The U.S. Senate on Thursday confirmed Ketanji Jackson to the Supreme Court, making her the first Black woman in the nation’s history to serve on the bench at its apex court.
Jackson was confirmed to the Supreme Court by a vote of 53-47 with bipartisan support.
Beyond breaking barrier as the first Black woman on the bench, 51-year-old Jackson is also the third Black American ever to serve as a Supreme Court judge.
Republican Senators Mitt Romney of Utah, Susan Collins of Maine, and Lisa Murkowski of Alaska joined the Senate’s 50 Democrats to support her confirmation.
Jackson is set to assume her position in retiring Justice Stephen Brayer’s seat in October.
“Judge Jackson’s confirmation will be a glass shattering achievement for America,” said Senator Dick Durbin, a Democrat from Illinois.
Jackson joins the bench with a 6-3 conservative majority, the smallest liberal minority in a generation.
Jackson’s bipartisan confirmation was a win for President Joe Biden after a contentious and at some points, inflammatory confirmation process.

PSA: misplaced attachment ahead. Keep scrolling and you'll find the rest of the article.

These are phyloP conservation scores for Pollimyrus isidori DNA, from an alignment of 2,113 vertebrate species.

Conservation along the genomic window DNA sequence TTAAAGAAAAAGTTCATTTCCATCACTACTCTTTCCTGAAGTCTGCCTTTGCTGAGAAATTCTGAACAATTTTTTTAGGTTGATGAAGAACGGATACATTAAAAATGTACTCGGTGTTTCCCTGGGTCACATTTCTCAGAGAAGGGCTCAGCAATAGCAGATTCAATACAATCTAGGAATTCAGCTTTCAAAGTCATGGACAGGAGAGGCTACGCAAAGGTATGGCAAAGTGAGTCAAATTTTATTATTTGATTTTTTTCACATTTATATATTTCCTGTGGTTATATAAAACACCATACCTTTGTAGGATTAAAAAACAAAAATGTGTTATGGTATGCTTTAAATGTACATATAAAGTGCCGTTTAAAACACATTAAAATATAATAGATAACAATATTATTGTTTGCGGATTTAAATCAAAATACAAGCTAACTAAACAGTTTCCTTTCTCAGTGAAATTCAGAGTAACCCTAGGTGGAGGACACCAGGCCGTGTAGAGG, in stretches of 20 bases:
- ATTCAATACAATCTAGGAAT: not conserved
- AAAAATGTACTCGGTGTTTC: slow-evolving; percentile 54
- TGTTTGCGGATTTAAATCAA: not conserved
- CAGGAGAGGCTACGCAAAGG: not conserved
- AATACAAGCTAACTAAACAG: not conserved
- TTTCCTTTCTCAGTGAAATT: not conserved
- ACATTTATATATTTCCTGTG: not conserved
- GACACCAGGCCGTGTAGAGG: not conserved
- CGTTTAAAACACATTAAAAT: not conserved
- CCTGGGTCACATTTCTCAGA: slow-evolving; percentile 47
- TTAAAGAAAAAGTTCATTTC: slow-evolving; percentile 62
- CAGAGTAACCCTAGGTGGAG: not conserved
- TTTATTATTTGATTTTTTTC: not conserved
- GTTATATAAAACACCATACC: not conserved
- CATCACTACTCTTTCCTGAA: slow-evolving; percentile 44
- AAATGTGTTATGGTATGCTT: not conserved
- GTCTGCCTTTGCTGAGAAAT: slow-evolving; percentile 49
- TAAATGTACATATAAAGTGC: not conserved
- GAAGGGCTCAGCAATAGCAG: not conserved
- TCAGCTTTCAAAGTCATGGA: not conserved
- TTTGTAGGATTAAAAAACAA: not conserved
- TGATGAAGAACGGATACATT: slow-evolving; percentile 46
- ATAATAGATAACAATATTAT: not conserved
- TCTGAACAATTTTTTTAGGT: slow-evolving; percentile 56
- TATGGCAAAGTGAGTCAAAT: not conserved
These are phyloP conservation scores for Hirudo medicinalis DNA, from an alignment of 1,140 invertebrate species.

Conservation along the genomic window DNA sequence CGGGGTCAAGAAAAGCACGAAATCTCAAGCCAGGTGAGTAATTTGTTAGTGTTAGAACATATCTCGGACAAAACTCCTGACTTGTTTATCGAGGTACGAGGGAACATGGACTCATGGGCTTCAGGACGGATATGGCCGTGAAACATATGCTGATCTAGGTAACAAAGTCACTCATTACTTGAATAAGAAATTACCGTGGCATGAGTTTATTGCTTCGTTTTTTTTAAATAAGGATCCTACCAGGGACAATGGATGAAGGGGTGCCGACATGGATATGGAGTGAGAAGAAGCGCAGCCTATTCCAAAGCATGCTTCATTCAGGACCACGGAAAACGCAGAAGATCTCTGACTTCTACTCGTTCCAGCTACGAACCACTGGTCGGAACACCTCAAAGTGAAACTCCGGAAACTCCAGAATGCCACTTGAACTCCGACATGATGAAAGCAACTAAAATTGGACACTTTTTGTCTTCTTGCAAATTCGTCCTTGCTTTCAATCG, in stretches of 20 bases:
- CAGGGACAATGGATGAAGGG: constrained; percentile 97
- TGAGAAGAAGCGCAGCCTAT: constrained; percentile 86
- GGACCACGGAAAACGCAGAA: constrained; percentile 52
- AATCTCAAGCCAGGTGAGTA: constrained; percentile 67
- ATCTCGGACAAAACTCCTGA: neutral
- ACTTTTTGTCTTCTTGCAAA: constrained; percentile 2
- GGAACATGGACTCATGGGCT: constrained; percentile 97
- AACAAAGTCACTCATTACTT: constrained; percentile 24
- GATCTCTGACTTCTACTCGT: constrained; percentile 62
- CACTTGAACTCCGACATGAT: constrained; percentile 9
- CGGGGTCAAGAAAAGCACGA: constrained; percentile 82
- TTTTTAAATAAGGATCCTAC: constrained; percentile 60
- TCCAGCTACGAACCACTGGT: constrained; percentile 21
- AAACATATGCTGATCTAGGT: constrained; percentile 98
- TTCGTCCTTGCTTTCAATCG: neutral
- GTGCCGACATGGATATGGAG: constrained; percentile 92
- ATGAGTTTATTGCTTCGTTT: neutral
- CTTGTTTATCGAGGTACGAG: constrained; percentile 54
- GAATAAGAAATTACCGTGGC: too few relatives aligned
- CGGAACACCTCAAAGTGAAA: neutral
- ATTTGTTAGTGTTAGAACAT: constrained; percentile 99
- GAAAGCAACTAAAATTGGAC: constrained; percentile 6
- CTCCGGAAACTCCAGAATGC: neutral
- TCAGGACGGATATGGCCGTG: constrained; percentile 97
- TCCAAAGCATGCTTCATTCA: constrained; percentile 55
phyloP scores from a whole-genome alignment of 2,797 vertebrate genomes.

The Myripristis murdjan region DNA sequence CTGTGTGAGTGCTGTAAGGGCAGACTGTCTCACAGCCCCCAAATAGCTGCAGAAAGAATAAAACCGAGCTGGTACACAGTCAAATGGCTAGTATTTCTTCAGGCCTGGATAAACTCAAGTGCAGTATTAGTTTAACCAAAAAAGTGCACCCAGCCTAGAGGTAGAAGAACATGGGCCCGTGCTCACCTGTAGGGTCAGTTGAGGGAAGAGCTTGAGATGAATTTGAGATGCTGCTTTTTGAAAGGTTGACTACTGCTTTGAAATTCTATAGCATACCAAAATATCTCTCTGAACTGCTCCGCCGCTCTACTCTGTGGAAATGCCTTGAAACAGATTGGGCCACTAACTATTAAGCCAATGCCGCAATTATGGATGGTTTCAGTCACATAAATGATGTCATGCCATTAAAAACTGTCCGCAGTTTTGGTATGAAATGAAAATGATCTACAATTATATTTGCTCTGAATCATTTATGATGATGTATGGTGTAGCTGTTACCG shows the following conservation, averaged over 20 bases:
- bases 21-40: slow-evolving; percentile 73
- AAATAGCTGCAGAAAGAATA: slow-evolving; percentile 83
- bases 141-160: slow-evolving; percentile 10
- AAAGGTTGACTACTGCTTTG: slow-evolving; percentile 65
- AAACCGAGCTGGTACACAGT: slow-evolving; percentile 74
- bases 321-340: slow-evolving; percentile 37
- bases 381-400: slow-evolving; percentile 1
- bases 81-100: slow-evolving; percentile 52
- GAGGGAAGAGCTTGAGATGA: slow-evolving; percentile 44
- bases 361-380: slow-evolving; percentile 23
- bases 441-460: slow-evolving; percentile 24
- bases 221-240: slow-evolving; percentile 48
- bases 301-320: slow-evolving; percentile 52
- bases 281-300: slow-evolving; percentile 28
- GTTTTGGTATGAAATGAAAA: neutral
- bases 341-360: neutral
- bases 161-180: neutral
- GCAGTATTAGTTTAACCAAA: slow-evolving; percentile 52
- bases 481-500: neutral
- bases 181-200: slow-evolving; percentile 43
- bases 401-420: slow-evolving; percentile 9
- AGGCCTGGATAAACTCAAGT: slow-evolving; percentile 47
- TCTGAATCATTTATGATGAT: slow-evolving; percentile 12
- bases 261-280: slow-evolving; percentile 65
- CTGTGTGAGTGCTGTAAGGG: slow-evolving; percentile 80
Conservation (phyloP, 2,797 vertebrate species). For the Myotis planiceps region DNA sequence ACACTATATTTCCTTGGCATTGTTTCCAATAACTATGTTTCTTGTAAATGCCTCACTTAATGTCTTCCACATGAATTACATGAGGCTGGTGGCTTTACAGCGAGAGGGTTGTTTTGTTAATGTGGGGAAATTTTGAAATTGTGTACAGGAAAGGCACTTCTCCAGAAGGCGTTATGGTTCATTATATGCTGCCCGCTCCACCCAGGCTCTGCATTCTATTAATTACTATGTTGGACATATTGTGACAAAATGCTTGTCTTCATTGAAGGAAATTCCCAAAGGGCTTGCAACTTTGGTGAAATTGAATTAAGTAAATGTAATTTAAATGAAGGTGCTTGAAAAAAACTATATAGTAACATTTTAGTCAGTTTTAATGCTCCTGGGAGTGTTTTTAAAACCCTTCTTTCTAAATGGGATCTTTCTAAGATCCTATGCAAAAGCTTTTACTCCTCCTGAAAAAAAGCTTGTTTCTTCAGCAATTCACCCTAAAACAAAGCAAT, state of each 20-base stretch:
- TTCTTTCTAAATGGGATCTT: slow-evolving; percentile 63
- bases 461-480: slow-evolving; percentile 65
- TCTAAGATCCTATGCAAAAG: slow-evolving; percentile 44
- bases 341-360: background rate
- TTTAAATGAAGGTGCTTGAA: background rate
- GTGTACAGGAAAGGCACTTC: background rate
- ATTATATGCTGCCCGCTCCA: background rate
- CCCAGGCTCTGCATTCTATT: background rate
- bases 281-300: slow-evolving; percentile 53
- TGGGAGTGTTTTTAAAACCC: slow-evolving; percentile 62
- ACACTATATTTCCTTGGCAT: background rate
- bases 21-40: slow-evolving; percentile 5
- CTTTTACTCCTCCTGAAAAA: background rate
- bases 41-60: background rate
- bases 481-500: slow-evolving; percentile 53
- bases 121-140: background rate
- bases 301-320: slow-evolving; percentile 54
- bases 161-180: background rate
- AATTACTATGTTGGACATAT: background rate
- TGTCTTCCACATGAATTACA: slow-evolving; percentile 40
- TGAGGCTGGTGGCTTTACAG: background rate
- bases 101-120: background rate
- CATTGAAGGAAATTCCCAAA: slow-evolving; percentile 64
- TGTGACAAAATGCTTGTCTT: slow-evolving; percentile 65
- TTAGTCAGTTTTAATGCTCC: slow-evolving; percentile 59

She is the first Democratic appointee to the court in 13 years. Jackson brings professional experience the bench otherwise lacks, including expertise in matters of criminal justice and sentencing disparities.
Jackson, most recently a judge on the Washington D.C. Circuit Court, will be the first former public defender to ever serve on the Supreme Court.
Of the 115 people who have served in the Supreme Court since its founding in 1789, all but three have White.
It has had two Black justices, both men: Clarence Thomas, appointed in 1991 and still serving, and Thurgood Marshall, who retired in 1991 and died in 1993.
Current Justice Sonia Sotomayor is the only Hispanic ever to serve.
Jackson will be the sixth female judge ever. For the first time, four female judges will be serving together.